RIM Takes Lumps on Outlook

The shares slip 5% amid mixed Wall Street reaction.
Publish date:

Updated from 9:42 a.m. EST

Shares of

Research in Motion


dropped more than 5% Wednesday, amid mixed reaction from Wall Street analysts on the company's third-quarter results.

On Tuesday afternoon, the wireless device and service provider

topped consensus estimates by posting earnings that more than quintupled its year-ago results.

Citing the company's projected lower tax rate and increased operating income, American Technology Research analyst Rob Sanderson raised his earnings forecast for fiscal 2006 by 25 cents to $3.05 a share and reiterated his buy rating on RIM's shares. The selloff in the stock following its report was wrongheaded, he said in a research report issued Wednesday.

"We see nothing in the November '04 results to challenge our thesis that RIM is still early in a long period of hyper-growth," Sanderson said in his report. "We believe RIM represents one of the very best growth stocks in large-cap tech today."

(American Technology does not do investment banking and Sanderson has no position in RIM shares.)

But not everyone was convinced. Although the company upped earnings guidance above analysts' forecasts for its next two quarters, its revenue outlook for those periods fell short of the Street's predictions.

The company still has a "lofty" valuation, noted Needham analyst Justin Udelhofen, in his own report on Wednesday. Plus, RIM's ongoing patent battle with holding company NTP casts a shadow on its prospects, he said.

"RIM's shares are not cheap. The company remains fully valued, even incorporating our most optimistic projections," Udelhofen said, reiterating his hold rating on the company's shares.

(RIM has not been a recent investment banking client of Needham.)

Investors seemed to be more in tune with the doubters than the cheerleaders on Wednesday. In recent trading, RIM's shares were off $4.21, or 4.8%, to $82.83. Earlier in the day, the company's stock was down as much as $4.62, or 5.3%, to $82.42.

Still, a number of analysts found more to cheer than to jeer in the company's report. RIM's overall sales grew 138% from the third quarter last year to $365.9 million. Meanwhile, the company added some 387,000 subscribers to its BlackBerry service, bringing its total base to more than 2 million subscribers.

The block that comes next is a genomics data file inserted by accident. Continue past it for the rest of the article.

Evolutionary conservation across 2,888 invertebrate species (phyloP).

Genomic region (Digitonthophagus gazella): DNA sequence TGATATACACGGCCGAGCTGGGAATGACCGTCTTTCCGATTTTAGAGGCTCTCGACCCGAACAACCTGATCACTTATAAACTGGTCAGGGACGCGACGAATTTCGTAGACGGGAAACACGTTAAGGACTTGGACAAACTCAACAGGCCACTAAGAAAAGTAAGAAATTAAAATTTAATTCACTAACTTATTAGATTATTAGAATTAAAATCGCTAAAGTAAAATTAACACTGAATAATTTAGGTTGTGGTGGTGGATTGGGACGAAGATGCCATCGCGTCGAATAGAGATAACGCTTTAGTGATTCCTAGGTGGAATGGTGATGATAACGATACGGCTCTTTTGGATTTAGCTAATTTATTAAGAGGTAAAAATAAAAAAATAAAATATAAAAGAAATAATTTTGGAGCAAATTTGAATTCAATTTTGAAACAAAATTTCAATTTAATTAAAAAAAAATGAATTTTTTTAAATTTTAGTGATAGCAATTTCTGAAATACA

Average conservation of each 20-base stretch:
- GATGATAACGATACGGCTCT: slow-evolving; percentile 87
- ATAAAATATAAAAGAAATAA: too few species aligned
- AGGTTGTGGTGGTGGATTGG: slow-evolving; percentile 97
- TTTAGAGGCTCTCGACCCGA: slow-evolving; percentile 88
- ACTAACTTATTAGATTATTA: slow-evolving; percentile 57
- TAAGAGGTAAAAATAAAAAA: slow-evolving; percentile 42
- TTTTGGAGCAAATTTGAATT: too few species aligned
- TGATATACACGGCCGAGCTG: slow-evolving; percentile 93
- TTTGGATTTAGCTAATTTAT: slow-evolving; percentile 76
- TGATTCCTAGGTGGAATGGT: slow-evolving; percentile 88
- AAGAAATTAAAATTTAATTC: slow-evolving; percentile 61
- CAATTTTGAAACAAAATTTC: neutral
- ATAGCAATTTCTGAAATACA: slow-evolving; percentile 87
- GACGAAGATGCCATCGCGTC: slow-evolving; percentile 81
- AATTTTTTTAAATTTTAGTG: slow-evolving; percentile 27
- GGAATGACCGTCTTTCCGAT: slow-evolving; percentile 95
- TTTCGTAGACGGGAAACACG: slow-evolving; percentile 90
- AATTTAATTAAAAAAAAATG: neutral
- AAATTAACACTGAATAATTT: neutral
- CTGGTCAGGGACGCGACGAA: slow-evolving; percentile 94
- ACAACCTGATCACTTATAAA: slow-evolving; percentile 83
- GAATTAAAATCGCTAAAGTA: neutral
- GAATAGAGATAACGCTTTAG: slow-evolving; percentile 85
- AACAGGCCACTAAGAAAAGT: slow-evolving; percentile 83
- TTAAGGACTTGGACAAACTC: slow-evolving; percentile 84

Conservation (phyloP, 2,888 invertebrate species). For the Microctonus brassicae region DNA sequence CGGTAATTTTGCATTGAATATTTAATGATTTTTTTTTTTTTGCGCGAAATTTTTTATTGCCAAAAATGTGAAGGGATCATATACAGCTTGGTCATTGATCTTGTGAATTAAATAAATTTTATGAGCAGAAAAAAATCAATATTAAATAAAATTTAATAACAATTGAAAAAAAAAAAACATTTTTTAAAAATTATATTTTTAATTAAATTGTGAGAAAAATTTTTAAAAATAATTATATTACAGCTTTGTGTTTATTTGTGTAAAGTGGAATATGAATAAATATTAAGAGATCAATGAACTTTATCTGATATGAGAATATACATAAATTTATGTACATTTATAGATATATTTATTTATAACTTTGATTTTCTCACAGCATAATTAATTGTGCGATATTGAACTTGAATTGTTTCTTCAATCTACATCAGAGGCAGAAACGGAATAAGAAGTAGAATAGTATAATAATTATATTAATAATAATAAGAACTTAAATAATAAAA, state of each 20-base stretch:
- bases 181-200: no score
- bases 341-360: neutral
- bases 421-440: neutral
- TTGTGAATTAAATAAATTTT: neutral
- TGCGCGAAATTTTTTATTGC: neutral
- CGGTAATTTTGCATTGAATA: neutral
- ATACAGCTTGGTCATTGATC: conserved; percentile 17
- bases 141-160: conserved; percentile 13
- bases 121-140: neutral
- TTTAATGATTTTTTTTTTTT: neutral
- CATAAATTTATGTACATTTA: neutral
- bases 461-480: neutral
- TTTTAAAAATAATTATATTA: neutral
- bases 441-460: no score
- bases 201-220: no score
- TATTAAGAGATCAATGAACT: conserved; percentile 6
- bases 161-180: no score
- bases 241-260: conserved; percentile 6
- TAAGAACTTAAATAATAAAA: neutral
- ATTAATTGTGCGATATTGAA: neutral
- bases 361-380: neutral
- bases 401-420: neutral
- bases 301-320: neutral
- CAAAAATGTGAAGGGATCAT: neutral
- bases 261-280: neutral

The indications are that the company's torrid growth will continue, analysts said.

In each quarter in the coming year, RIM expects its BlackBerry products will become available in 20 to 30 new countries, noted Paradigm Capital analyst Barry Richards in a report on Wednesday. That's double the rate at which the company added countries in 2004, he said, calling the announcement the "biggest highlight" of RIM's conference call Tuesday night.

The company is also rapidly expanding the number of wireless carriers and retail outlets that offer its products and services, Richards noted. Richards maintained his strong buy rating on RIM shares and upped his fiscal 2006 earnings estimate by 31 cents to $3 a share.

"In general, the rapid expansion at RIM continues and we are forced to raise numbers again," he said.

(Richards owns RIM stock. Paradigm has no investment banking business with RIM.)

In contrast, TD Newcrest analyst Andrew Lee decreased his estimates, calling RIM's report "slightly negative." Although RIM's third-quarter earnings were above Lee's expectations, its revenue fell short.

Citing lower revenue expectations and higher operating expenses in coming quarter, he now expects the company to earn $2.97 a share in fiscal 2006, down from his earlier expectation of $3 a share. Lee also brought down his 12-month price target to $120 a share from $131 a share.

But Lee reiterated his buy rating on RIM shares, saying that "our bullishness for BlackBerry remains intact."

"Although we are slightly disappointed with the near-term revenue guidance, our bullish one- to five- to 10-year horizon for the BlackBerry ecosystem remains unabated as the addressable market remains essentially untapped, and RIM's competitive position has never been stronger, in our view," he said.

(RIM has been an investment banking client of TD Newcrest parent TD Securities in the past year.)